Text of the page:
Friday, May 18, 2007
The Theatricality of Crime: Petros Martinides
Part 2: Olmezoglou Redux, or The Author’s Anxiety Before the Penalty Kick
second book (see the first part of this essay, “Reflected Fates,” February
20) of his recent trilogy, H elpida pethainei teleutaia (Hope Dies Last, 2005), takes place during
the summer of 2004, an unforgettable time, one can argue, in modern Greek
history. For this was the summer that Greece, for the first time since 1896,
had hosted the Olympic Games. But this event took place in the shadow of yet
another event that has since been engraved into the collective Greek psyche.
I am talking, of course, about the participation of the Greek national team
in the European soccer championship (Euro 2004) in Portugal. Against even
the most optimistic predictions, the team not only qualified for the second
round of the tournament, but managed to go all the way to the final round
and win the trophy in a memorable final game against the Portuguese host team
(and one of the favorites).
Martinides’s story unfolds in the shadow of this event
in Thessalonikê. The pace of the narrative follows
that of the soccer games themselves, with a climactic ending that parallels
the night of the championship match. While the entire country is captivated
by the miraculous, thrilling performance of the Greek soccer team, another
drama takes place in the city. It is in this parallel drama that Alexis Olmezoglou
appears again in a lead role. The author effectively captures the spirit and
the atmosphere of that memorable summer in his novel’s prologue:
It was the spring of hope and the summer
of ecstasy, it was the accumulation of malaise and the fulfillment of the dream;
it was the March of promises and the solstice of miracles;
the glutted greens who got hungry again and became blue in
order to eat again; it was the blue who denounced favoritism
while they didn’t stop asking the grace of God; …it was there,
the first few days of July when the Greek team reached the
top of “Euro 2004,” painting everything blue, in villages
and cities….At the same time, inside the city limits, a young woman
was about to be murdered….In His meteorological gallantry,
God was neglecting such personal misfortunes. As a Greek,
as it was proven July 4 with the triumph of the national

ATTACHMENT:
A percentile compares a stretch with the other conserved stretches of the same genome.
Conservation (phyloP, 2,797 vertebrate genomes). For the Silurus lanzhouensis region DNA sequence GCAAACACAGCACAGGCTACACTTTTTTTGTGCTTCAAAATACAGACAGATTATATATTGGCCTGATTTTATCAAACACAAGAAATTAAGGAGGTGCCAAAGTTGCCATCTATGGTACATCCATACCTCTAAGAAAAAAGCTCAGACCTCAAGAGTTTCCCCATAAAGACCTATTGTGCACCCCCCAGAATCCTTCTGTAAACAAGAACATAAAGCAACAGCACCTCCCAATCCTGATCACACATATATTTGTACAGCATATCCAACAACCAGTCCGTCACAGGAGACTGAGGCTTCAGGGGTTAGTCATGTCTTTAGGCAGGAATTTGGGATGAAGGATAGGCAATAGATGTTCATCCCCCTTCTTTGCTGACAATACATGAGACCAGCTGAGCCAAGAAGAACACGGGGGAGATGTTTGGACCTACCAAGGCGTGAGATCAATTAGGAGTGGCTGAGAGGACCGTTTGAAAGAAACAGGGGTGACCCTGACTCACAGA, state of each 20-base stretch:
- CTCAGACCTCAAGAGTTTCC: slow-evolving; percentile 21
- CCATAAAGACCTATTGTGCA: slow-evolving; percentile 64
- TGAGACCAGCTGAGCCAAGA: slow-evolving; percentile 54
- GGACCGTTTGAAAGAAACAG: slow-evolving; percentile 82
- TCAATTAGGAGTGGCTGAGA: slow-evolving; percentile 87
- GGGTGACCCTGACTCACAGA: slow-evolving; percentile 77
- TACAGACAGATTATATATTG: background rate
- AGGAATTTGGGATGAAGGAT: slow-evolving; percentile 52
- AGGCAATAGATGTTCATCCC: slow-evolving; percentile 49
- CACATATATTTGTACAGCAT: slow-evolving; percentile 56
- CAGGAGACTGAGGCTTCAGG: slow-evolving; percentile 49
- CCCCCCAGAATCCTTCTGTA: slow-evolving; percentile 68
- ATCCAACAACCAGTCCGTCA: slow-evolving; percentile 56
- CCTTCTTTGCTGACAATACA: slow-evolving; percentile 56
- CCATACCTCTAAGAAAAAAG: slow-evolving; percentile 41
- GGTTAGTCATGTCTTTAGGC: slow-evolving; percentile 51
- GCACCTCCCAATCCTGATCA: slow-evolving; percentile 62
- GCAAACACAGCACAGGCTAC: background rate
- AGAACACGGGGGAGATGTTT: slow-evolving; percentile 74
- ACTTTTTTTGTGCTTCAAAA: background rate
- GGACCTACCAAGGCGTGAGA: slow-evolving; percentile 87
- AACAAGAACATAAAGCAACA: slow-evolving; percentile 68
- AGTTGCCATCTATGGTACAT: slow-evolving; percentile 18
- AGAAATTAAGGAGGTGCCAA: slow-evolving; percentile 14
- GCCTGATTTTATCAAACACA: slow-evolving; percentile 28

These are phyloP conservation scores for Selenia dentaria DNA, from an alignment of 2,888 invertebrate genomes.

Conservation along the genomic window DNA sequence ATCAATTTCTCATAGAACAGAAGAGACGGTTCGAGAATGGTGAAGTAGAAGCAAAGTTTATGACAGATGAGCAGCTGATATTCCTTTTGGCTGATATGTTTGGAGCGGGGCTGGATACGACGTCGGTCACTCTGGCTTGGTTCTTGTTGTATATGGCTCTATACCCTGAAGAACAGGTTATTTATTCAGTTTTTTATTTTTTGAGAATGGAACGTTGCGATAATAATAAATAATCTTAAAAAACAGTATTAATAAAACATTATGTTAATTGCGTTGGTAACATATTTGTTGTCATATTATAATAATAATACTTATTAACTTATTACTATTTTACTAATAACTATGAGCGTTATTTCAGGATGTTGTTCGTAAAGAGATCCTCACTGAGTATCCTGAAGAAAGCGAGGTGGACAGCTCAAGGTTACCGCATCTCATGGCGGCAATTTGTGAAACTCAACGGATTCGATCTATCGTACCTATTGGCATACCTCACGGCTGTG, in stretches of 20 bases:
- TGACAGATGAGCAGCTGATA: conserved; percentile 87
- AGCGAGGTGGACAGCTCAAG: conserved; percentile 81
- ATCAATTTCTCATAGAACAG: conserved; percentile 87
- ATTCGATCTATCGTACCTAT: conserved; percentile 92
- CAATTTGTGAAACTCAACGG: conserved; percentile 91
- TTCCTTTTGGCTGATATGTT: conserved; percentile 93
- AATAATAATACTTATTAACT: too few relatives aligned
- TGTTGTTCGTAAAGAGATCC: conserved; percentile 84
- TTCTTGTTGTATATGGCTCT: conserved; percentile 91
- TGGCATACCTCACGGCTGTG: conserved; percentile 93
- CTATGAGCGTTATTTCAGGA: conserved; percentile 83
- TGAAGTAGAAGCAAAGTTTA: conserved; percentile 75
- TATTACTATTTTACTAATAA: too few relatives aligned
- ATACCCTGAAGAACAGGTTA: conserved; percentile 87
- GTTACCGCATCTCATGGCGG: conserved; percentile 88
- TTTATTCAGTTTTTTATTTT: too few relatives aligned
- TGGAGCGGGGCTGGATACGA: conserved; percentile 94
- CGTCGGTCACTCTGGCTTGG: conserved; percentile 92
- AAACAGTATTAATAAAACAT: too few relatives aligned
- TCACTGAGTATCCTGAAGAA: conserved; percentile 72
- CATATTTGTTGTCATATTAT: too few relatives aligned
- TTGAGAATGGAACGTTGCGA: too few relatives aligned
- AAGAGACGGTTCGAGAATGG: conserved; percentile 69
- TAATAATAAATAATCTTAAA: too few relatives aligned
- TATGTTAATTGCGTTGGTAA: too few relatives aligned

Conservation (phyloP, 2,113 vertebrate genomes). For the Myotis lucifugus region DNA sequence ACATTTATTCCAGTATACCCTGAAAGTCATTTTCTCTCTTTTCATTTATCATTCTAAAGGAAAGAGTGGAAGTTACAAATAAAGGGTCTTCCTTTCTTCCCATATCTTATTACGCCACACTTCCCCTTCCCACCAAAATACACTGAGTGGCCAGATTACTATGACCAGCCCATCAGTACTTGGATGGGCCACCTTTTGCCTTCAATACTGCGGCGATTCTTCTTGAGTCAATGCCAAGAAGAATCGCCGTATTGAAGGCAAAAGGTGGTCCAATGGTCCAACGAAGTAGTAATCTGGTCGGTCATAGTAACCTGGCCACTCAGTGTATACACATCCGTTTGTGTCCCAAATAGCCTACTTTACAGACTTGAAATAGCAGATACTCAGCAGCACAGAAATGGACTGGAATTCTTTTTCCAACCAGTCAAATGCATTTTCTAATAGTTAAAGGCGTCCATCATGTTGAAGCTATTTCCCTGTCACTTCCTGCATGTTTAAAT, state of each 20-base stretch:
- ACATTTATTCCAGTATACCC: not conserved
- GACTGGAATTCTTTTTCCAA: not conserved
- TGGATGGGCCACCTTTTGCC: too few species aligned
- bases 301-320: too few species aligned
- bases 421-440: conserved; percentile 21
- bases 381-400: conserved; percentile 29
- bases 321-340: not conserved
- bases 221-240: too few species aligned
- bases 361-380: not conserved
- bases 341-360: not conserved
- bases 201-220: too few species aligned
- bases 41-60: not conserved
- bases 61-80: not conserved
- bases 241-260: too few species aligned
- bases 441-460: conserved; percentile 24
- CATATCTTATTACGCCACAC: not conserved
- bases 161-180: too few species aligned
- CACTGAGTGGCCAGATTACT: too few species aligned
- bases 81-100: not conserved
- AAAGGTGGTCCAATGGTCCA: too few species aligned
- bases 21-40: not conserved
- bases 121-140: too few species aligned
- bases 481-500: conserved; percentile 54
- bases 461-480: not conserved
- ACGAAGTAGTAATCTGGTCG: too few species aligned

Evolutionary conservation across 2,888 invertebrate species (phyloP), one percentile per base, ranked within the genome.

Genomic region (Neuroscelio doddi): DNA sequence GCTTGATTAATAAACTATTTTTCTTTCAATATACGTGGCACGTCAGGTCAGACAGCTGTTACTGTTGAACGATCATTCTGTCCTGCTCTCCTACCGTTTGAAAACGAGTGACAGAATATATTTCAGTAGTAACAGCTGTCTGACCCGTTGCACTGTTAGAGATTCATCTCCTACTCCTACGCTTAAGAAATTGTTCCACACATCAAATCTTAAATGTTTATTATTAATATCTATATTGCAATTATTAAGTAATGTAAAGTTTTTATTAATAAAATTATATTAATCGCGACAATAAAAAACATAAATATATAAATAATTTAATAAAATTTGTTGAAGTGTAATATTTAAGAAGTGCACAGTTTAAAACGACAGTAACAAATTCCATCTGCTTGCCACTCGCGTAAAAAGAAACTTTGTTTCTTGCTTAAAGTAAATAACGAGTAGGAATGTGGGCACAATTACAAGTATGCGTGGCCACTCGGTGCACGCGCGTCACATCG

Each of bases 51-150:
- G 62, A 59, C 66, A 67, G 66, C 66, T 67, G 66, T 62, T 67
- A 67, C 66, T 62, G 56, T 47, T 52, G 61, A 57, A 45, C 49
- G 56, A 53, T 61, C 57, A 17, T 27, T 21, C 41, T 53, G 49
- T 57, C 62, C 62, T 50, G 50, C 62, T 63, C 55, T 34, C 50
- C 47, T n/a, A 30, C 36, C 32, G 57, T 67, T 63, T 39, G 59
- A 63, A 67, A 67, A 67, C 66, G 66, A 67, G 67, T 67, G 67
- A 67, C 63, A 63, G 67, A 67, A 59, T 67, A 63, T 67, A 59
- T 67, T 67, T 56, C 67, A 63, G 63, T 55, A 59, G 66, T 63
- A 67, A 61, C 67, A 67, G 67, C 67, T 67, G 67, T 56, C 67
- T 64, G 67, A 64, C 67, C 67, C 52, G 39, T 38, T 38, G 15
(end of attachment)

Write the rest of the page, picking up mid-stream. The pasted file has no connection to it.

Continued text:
soccer team, He was preparing such a joy for His country, that it was probably impossible to take care of anything else….Her
name was Elpida and she
died first in this story. (pp. 9-11)
can see here how the author, with narrative precision and a heavy dose of
irony, is capable of reflecting a zeitgeist, of capturing and situating
a particular moment or event within a broader historical and political frame.
But it also quite clear in the following pages that this context soon pretty
much disappears altogether from the plot.
follows instead is a narrative that fills in the gaps of the young intellectual’s
story since the last time we read about him. He has defended his dissertation,
experienced a disappointing affair with a young actress that has financially
ruined him, and is in a state of indecision about his future. As a character,
he remains essentially a solitary figure, without family, friends, or any
real interest in what is taking place in the outside world. (Perhaps this
is why the author abandons any references to the political climate in the
country at that time). His references to soccer and its role in the formation
of national identity, for example, remain at the level of cliché, very similar
to his attitude (full of irony) toward public life in general. His life begins
to resemble some of the fictional lives in the books and comics that he has
spent his time reading and writing about. Martinides’s
depiction of the detective figure as detached and uninterested in the outside
world is very much within the confines of the genre. Although he acts, moves,
and forms relations within his social space, he prefers to maintain a distance
from it at the same time, especially emotionally.
narrator also informs us that Alexis Olmezoglou
has spent the last few months writing a crime novel, based on his own recent
painful experiences, with which we the readers are already familiar since
they constitute the plot of Martinides’s previous
novel, Moiraioi Antikatoptrismoi
(Fateful Reflections). As we read in the story:
[Alexis] spent the whole winter and spring
without moving again. Locked in the house with his impressive
car in the small garage, he tried to capitalize on a final legacy from
his father: his experiences from the double murder in Delphi and anything
that was related to it. Including the defense
of his doctoral thesis that gave him the idea. He turned everything
into a detective narrative….Alexis had no idea of how to live his
life. To isolate himself in his house, inherited from no one, and
turn into narrative the adventure of the last meeting with his
father, was something like a farewell to his youth, and his dead parents.
idea that the main character has just written and is about to publish a book,
which we have already read, raises questions about his identity and its relationship